The criminal mind, and why it should inform your cyber security program.


In 1997 I met Boston (name changed to protect the guilty) in high school.  Boston was a bit socially awkward, not the best student; however, one exceptional talent Boston did have was that he was adept in working with computers.  As we all graduated high school we wanted to go to the local bar, being underage presented a problem.  Boston however discovered a new amazing program called Photoshop!

With a lot of patents, a moderate amount of practice, Boston learned how to create fake I.D.s in a snap!   Life was good, especially for Boston who charged us all $100.00 per ID.  If the bouncer took your ID Boston was always able to sell you another.  As our group of extended friends passed the age of 21 he no longer had a trusted network of consumers to sell his wares to, his market had dried up…

One day Boston turned and said to me, I need to find a way to make money that doesn’t fluctuate.  “I bet you I could print money” he stated!

“What?”… I replied

He explained how those little pens that you use to mark money with are looking for starches that interact with Iodine.  “You can purchase, ‘cotton paper’ and just print on that” he stated.  No reaction to iodine…  The problem was that if you got the bills wet, they ink would run all over the place.  Still he was willing to give it a shot.

Again, with a lot of patents, a moderate amount of practice, Boston was printing 20 dollar bills in bulk.  His primary targets were underpaid cash clerks at places like the movies or fast food restaurants.  Boston was living quite nicely until one day he was almost caught.  According to his recount: a drive through employee stated that local banks had contacted businesses he had been targeting requesting more information, surveillance video, etc.  It turns out the Secret Service does not take kindly to money counterfeiting even on a small scale…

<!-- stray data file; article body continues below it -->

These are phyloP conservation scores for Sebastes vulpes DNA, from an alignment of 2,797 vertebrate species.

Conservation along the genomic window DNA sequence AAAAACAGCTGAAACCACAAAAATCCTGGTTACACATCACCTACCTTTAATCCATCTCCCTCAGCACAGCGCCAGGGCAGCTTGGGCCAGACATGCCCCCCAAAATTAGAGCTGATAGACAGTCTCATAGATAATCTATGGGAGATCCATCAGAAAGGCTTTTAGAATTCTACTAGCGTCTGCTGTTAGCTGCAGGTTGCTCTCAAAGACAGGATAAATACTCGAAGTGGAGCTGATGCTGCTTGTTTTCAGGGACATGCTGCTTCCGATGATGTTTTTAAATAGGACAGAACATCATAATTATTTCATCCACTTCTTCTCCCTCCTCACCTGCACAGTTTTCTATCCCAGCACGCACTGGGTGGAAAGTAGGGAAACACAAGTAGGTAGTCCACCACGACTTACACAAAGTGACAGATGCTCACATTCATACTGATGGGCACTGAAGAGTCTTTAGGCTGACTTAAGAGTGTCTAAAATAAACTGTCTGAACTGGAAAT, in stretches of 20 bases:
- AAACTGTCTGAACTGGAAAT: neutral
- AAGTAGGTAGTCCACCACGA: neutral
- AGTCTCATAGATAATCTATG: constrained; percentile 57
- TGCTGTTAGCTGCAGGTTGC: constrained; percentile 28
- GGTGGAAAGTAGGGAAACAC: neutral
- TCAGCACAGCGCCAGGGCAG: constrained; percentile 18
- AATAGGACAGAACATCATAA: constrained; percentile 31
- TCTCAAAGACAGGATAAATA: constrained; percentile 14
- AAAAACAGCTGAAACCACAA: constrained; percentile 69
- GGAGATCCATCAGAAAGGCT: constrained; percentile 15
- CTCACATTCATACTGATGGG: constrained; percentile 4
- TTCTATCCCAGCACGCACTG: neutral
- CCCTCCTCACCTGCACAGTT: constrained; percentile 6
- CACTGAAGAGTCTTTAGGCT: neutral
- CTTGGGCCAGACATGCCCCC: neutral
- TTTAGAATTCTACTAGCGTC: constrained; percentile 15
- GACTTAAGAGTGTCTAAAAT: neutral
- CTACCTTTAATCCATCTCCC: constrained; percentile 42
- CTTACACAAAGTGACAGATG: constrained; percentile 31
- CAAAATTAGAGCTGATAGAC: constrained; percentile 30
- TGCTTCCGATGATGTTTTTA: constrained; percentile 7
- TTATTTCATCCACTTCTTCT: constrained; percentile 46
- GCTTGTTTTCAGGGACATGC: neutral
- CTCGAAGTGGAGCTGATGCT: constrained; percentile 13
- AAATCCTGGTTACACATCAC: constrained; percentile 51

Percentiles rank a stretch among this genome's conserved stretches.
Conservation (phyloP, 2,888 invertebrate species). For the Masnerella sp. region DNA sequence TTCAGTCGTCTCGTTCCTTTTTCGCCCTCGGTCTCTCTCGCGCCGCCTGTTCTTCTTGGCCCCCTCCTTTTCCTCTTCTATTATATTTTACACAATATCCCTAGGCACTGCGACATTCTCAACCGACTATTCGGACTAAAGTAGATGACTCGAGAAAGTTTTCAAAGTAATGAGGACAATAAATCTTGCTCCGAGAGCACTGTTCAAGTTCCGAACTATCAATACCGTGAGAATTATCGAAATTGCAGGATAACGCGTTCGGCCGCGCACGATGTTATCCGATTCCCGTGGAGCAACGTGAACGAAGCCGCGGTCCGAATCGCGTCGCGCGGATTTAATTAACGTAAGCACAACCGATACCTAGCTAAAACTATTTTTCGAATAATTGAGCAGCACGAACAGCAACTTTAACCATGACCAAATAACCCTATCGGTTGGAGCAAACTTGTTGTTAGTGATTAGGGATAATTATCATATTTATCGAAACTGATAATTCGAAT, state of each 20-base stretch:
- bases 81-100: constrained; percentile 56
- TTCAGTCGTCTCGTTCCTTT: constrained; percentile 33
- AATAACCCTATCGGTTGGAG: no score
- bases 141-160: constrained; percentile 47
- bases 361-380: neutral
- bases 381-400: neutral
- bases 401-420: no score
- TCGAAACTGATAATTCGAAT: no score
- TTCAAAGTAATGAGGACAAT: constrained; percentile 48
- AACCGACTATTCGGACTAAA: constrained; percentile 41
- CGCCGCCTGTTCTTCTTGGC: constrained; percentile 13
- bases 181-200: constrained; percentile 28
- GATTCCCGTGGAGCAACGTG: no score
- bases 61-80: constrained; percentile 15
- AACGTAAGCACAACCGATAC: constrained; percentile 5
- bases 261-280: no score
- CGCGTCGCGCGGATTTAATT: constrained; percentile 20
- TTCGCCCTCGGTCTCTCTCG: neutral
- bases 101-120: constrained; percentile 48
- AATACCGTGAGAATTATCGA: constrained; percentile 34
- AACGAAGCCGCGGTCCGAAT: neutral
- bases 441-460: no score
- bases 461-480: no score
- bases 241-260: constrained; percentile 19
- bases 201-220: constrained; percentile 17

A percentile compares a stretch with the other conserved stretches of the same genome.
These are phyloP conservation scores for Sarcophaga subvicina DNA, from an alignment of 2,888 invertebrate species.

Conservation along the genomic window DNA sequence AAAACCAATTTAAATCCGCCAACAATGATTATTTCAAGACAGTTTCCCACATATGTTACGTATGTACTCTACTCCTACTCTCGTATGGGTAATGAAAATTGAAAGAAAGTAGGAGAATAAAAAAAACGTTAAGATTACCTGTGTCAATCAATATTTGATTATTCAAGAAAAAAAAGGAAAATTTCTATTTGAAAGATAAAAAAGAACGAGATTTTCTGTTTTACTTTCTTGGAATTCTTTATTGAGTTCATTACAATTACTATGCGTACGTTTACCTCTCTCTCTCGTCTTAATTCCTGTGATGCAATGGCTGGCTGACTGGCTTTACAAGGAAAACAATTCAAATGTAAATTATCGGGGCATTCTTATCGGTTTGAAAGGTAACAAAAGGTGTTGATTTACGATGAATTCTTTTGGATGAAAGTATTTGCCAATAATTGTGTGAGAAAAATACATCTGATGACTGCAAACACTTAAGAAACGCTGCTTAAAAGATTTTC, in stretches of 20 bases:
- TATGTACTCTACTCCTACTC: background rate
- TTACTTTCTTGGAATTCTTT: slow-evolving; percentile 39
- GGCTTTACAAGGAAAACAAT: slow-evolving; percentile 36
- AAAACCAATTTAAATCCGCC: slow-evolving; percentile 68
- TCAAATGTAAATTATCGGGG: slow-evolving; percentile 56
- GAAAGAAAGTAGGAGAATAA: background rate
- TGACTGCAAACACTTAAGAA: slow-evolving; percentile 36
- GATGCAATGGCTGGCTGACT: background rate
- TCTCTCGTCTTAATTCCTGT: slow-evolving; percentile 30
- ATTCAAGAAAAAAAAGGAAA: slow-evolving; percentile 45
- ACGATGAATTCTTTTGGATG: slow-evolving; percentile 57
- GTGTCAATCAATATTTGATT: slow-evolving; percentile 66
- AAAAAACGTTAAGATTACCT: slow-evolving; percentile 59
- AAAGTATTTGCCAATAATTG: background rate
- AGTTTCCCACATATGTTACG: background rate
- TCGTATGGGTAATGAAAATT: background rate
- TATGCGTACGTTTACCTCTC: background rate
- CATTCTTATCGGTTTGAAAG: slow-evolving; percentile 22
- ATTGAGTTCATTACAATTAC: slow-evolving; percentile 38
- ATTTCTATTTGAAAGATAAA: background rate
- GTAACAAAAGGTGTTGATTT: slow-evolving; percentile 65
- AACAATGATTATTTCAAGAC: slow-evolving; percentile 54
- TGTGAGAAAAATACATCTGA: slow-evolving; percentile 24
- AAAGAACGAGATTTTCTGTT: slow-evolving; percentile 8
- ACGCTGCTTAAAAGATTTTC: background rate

What does any of this have to do with corporate cyber security program you may ask.  Today cyber criminals by and large are no longer computer nerds breaking into systems just to see if they can.  Today, cyber criminals are motivated by generally one of two things:

  1. Hacktivism – a computer hacker whose activity is aimed at promoting a social or political cause.
  2. Money – I think we can all identify with this one…

If you look at the trend over the last 12 – 18 months you’ve seen a dramatic rise in ransomware.  Why do you suppose that is?

  1. The market for fake credit cards is simply not as vibrant as is once was
  2. If you’re a hacker who steals $100,000 credit cards, you need a middle man to sell those cards to

You’re in effect shrinking your profit margin by allowing the broker to take a cut of your card data theft.  Ransomware solves this problem quite simply by extracting money right from the extorted company right to the attacker.  The motivation for today’s hackers is the same as Boston’s.  Extract the most money, in the most predictable way, with the least amount of overhead.

When CSO/CISO’s are developing their security programs they need to put one question at the forefront:  How will attackers attempt to extract money from my organization?

When you have this question at the center of your security program many things fall by the way side.  You can start to have a laser like focus protecting only the data / assets that are a real value to attackers.  One of the great quotes that came out of RSA this year was:

“Risk is Science”

We can no longer afford to view risk assessment as an art; it must be a science if we are to mount any sort of meaningful defense.  When you’re faced with the challenge of building an effective security program; remember the attacker’s motivations, remember what’s of real value to your business, and remember to prioritize your defenses around those assets.

Originally Posted on LinkedIn:


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